Oil prices held steady on Thursday, remaining close to highs last reached in late 2014 on tensions over Syria and shrinking global oil inventories.
Brent crude futures
"We`re pretty much holding steady on yesterday`s gains ... and it does look like there`s further upside ahead," said Walter Zimmerman, chief technical analyst at United-ICAP. "People are still nervous about what`s going to happen in Syria ... nothing was solved overnight."
Oil prices jumped on Wednesday to their highest level since late 2014 after Saudi Arabia said it intercepted missiles over Riyadh and U.S. President Donald Trump warned of military action in Syria, both of which raised concerns about possible supply disruptions.
Some fundamental signals also supported prices. The Organization of the Petroleum Exporting Countries said the global oil stocks surplus was close to evaporating due to healthy demand and its own supply cuts.
The group is producing oil below its targets, meaning the world needs to use stocks to meet rising demand. OPEC said in its monthly report oil stocks in the developed world fell by 17.4 million barrels in February to 2.854 billion barrels, around 43 million barrels above the latest five-year average.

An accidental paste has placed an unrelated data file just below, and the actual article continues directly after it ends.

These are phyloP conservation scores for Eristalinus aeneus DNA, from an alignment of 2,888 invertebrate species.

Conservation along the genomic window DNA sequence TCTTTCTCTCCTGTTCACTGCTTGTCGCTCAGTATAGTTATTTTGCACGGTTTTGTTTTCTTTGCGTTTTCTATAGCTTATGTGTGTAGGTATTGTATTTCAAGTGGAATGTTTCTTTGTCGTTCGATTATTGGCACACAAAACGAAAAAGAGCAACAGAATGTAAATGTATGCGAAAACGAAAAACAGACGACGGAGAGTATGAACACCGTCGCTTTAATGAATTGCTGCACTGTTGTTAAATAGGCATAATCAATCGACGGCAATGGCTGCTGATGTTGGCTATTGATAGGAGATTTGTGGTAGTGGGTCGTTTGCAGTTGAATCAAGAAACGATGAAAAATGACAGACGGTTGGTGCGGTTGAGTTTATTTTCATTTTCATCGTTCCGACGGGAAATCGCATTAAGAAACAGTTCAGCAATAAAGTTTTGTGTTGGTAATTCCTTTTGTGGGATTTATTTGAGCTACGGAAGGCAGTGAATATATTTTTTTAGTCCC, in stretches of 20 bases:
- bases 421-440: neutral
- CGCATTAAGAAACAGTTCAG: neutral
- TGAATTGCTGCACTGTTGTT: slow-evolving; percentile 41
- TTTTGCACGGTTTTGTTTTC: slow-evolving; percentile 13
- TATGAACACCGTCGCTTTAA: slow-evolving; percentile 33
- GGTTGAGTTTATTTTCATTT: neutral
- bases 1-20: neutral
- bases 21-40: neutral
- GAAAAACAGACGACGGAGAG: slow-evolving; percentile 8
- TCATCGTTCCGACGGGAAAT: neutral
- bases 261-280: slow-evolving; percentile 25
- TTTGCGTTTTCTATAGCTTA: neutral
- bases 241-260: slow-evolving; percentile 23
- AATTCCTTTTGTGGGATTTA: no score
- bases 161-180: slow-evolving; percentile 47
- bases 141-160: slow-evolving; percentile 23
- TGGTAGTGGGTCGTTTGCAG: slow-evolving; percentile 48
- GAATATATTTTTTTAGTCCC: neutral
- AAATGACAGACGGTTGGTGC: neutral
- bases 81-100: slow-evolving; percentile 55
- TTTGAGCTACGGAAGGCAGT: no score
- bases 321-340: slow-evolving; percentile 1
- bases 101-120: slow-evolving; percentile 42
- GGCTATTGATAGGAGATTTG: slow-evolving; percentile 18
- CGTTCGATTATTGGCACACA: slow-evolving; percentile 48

OPEC Secretary-General Mohammad Barkindo told Reuters in New Delhi the global oil glut had effectively shrunk by nine-tenths since the start of 2017.
"We have seen an accelerated shrinkage of stocks in storage from unparalleled highs of about 400 million barrels to about 43 million above the five-year average," Barkindo said.
OPEC, Russia and several other non-OPEC producers began trimming supply in January 2017. Their pact runs until the end of the year and OPEC meets in June to decide on its next course of action.
"There is growing confidence that the declaration of cooperation will be extended beyond 2018," Barkindo told Reuters. "Russia will continue to play a leading role."
These bullish factors more than offset pressure from a U.S. government report showing crude oil inventories
Still, analysts were waiting for further fundamental signals. "This all depends on whether demand will be as strong as it is projected to be," said Gene McGillian, manager of market research at Tradition in Stamford.
(This article has not been edited by Zeebiz editorial team and is auto-generated from an agency feed.)